The Yellow Wallpaper, by Charlotte Perkins Gilman

753 Words 4 Pages
Realism in literature refers to the depiction of events or ideas using pragmatic rules, and presenting those events or ideas in a realistic nature without embellishment or exaggeration. This style of literature was prominent in much of Europe and the United States during the 19th century. In this essay I will argue that American author Charlotte Perkins Gilman uses elements of realism in her semi-autobiographical short story “The Yellow Wallpaper” to shed light on the issue of women oppression during the late 19th century, thus becoming a paramount piece of American literature.
The influence of 19th Century realism and the truthful representation of American life are evident in Charlotte Perkins Gilman’s “The Yellow Wallpaper.” While
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All the while her husband, unbeknownst to him, is attributing to her ever developing delusions by keeping her secluded from the outside world in a room which the narrator expresses discontent for time and time again.
At the beginning of the story, the narrator seems very lucid as she illustrates to readers the majestic summer home she is vacationing in while recovering from her “illness.” She is seemingly content with her environment aside from the wallpaper in the room she is residing in:

This quote is important because it establishes the narrator’s repugnance, and eventual obsession towards the wallpaper.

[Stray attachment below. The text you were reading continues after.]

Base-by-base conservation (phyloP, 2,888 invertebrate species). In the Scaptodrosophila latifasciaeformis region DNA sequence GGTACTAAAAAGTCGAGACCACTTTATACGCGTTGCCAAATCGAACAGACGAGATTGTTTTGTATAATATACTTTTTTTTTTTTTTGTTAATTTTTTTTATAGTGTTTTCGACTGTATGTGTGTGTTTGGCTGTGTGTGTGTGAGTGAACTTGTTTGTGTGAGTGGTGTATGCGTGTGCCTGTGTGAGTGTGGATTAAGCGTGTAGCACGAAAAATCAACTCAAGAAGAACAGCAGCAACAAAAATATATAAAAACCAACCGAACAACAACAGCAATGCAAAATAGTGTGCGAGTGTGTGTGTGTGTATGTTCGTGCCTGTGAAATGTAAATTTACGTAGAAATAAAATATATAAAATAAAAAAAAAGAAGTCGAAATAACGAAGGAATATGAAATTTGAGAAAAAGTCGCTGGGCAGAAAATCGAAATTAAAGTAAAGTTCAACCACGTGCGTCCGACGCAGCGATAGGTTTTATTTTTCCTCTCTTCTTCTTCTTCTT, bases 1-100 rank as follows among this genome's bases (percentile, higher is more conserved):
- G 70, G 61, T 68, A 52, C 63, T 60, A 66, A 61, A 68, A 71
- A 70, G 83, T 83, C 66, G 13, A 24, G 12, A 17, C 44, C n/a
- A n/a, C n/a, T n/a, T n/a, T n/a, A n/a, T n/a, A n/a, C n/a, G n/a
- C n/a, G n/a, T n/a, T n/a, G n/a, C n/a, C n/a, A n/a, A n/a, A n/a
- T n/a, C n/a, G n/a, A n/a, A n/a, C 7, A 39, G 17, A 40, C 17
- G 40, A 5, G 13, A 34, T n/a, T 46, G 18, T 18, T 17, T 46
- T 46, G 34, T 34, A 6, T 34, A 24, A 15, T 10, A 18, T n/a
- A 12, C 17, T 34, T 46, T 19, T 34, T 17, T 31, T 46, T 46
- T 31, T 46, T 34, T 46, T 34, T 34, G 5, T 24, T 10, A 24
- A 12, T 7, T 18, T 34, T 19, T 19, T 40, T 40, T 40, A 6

Throughout the entire story the narrator is seemingly becoming more and more delusional. This effect is heightened by the expressed anxiety of the narrator as she is forbidden to write by her husband, and is supervised during the day by her sister-in-law. She however, continues to make entries sporadically in secret:

This quote is the meaningful because it exemplifies the secretive measures taken by the narrator in order to continue writing in discreet, despite having been forbid to do so by her husband. It also further illustrates the narrator’s beginning obsession with the mysterious yellow wallpaper. Charlotte Perkins Gilman’s realistic portrayal of the narrator’s reserved writing furthers the stories plausibility, and helps to propagate its association with realism. By focusing on the characters instead of the plot, we as readers are

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